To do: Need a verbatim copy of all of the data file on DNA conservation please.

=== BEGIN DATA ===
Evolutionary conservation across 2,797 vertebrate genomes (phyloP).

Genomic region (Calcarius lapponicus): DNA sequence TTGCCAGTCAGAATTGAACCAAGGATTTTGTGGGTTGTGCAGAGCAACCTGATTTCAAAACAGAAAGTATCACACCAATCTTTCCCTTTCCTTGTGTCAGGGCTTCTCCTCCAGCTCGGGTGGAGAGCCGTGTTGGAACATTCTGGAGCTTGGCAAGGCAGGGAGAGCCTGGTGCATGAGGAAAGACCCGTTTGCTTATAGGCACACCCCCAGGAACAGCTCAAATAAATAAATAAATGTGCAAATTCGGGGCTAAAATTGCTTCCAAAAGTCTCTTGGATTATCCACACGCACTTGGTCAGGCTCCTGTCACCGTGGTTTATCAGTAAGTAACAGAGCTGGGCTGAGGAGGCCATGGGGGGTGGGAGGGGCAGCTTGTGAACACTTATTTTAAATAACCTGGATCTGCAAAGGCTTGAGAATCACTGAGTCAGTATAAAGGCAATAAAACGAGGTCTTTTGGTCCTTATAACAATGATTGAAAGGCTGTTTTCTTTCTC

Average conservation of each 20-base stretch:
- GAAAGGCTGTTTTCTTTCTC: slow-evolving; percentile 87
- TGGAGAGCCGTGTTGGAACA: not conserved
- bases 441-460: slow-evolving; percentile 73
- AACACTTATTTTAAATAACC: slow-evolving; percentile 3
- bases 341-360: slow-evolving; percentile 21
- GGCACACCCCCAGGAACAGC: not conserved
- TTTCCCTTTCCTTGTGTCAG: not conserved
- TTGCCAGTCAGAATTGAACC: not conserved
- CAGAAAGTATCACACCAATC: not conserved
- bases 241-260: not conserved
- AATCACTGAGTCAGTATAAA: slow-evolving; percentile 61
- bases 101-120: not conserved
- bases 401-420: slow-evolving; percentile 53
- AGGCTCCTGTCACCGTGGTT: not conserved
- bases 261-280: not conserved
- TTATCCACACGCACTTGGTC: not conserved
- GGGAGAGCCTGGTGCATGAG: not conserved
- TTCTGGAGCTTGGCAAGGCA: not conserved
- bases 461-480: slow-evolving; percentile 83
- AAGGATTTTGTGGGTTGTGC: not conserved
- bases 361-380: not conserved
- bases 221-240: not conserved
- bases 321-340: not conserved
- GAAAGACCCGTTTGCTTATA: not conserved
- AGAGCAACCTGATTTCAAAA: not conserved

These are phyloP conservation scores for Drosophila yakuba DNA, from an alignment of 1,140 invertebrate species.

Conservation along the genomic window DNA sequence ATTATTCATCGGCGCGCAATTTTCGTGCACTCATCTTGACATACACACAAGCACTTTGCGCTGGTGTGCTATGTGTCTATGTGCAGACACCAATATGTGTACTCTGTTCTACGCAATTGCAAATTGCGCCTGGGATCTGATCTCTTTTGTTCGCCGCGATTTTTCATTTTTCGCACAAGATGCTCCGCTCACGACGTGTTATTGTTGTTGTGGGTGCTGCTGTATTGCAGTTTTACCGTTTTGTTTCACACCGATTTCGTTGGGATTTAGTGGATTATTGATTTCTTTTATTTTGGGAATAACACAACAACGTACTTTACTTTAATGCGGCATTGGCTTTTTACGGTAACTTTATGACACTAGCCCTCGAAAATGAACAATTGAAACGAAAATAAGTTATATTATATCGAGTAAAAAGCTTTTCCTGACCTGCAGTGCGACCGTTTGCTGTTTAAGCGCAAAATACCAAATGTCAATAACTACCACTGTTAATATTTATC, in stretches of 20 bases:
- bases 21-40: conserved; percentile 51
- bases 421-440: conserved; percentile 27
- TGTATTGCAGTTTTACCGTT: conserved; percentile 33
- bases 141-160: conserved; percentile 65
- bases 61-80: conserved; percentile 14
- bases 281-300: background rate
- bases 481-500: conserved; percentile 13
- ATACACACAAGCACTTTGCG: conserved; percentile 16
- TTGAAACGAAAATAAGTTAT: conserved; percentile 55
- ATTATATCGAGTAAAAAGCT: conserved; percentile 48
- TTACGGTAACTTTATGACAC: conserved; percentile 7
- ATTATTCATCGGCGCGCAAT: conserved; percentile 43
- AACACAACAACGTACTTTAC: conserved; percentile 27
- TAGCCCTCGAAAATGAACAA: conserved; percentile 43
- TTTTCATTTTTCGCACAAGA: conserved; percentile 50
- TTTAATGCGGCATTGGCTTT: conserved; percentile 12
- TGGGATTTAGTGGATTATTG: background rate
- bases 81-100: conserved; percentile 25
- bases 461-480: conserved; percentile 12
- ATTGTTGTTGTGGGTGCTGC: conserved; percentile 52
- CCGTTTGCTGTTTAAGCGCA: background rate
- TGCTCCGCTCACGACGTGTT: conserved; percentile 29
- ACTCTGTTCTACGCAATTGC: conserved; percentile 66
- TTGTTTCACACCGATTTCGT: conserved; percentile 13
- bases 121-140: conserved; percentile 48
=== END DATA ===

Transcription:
Evolutionary conservation across 2,797 vertebrate genomes (phyloP).

Genomic region (Calcarius lapponicus): DNA sequence TTGCCAGTCAGAATTGAACCAAGGATTTTGTGGGTTGTGCAGAGCAACCTGATTTCAAAACAGAAAGTATCACACCAATCTTTCCCTTTCCTTGTGTCAGGGCTTCTCCTCCAGCTCGGGTGGAGAGCCGTGTTGGAACATTCTGGAGCTTGGCAAGGCAGGGAGAGCCTGGTGCATGAGGAAAGACCCGTTTGCTTATAGGCACACCCCCAGGAACAGCTCAAATAAATAAATAAATGTGCAAATTCGGGGCTAAAATTGCTTCCAAAAGTCTCTTGGATTATCCACACGCACTTGGTCAGGCTCCTGTCACCGTGGTTTATCAGTAAGTAACAGAGCTGGGCTGAGGAGGCCATGGGGGGTGGGAGGGGCAGCTTGTGAACACTTATTTTAAATAACCTGGATCTGCAAAGGCTTGAGAATCACTGAGTCAGTATAAAGGCAATAAAACGAGGTCTTTTGGTCCTTATAACAATGATTGAAAGGCTGTTTTCTTTCTC

Average conservation of each 20-base stretch:
- GAAAGGCTGTTTTCTTTCTC: slow-evolving; percentile 87
- TGGAGAGCCGTGTTGGAACA: not conserved
- bases 441-460: slow-evolving; percentile 73
- AACACTTATTTTAAATAACC: slow-evolving; percentile 3
- bases 341-360: slow-evolving; percentile 21
- GGCACACCCCCAGGAACAGC: not conserved
- TTTCCCTTTCCTTGTGTCAG: not conserved
- TTGCCAGTCAGAATTGAACC: not conserved
- CAGAAAGTATCACACCAATC: not conserved
- bases 241-260: not conserved
- AATCACTGAGTCAGTATAAA: slow-evolving; percentile 61
- bases 101-120: not conserved
- bases 401-420: slow-evolving; percentile 53
- AGGCTCCTGTCACCGTGGTT: not conserved
- bases 261-280: not conserved
- TTATCCACACGCACTTGGTC: not conserved
- GGGAGAGCCTGGTGCATGAG: not conserved
- TTCTGGAGCTTGGCAAGGCA: not conserved
- bases 461-480: slow-evolving; percentile 83
- AAGGATTTTGTGGGTTGTGC: not conserved
- bases 361-380: not conserved
- bases 221-240: not conserved
- bases 321-340: not conserved
- GAAAGACCCGTTTGCTTATA: not conserved
- AGAGCAACCTGATTTCAAAA: not conserved

These are phyloP conservation scores for Drosophila yakuba DNA, from an alignment of 1,140 invertebrate species.

Conservation along the genomic window DNA sequence ATTATTCATCGGCGCGCAATTTTCGTGCACTCATCTTGACATACACACAAGCACTTTGCGCTGGTGTGCTATGTGTCTATGTGCAGACACCAATATGTGTACTCTGTTCTACGCAATTGCAAATTGCGCCTGGGATCTGATCTCTTTTGTTCGCCGCGATTTTTCATTTTTCGCACAAGATGCTCCGCTCACGACGTGTTATTGTTGTTGTGGGTGCTGCTGTATTGCAGTTTTACCGTTTTGTTTCACACCGATTTCGTTGGGATTTAGTGGATTATTGATTTCTTTTATTTTGGGAATAACACAACAACGTACTTTACTTTAATGCGGCATTGGCTTTTTACGGTAACTTTATGACACTAGCCCTCGAAAATGAACAATTGAAACGAAAATAAGTTATATTATATCGAGTAAAAAGCTTTTCCTGACCTGCAGTGCGACCGTTTGCTGTTTAAGCGCAAAATACCAAATGTCAATAACTACCACTGTTAATATTTATC, in stretches of 20 bases:
- bases 21-40: conserved; percentile 51
- bases 421-440: conserved; percentile 27
- TGTATTGCAGTTTTACCGTT: conserved; percentile 33
- bases 141-160: conserved; percentile 65
- bases 61-80: conserved; percentile 14
- bases 281-300: background rate
- bases 481-500: conserved; percentile 13
- ATACACACAAGCACTTTGCG: conserved; percentile 16
- TTGAAACGAAAATAAGTTAT: conserved; percentile 55
- ATTATATCGAGTAAAAAGCT: conserved; percentile 48
- TTACGGTAACTTTATGACAC: conserved; percentile 7
- ATTATTCATCGGCGCGCAAT: conserved; percentile 43
- AACACAACAACGTACTTTAC: conserved; percentile 27
- TAGCCCTCGAAAATGAACAA: conserved; percentile 43
- TTTTCATTTTTCGCACAAGA: conserved; percentile 50
- TTTAATGCGGCATTGGCTTT: conserved; percentile 12
- TGGGATTTAGTGGATTATTG: background rate
- bases 81-100: conserved; percentile 25
- bases 461-480: conserved; percentile 12
- ATTGTTGTTGTGGGTGCTGC: conserved; percentile 52
- CCGTTTGCTGTTTAAGCGCA: background rate
- TGCTCCGCTCACGACGTGTT: conserved; percentile 29
- ACTCTGTTCTACGCAATTGC: conserved; percentile 66
- TTGTTTCACACCGATTTCGT: conserved; percentile 13
- bases 121-140: conserved; percentile 48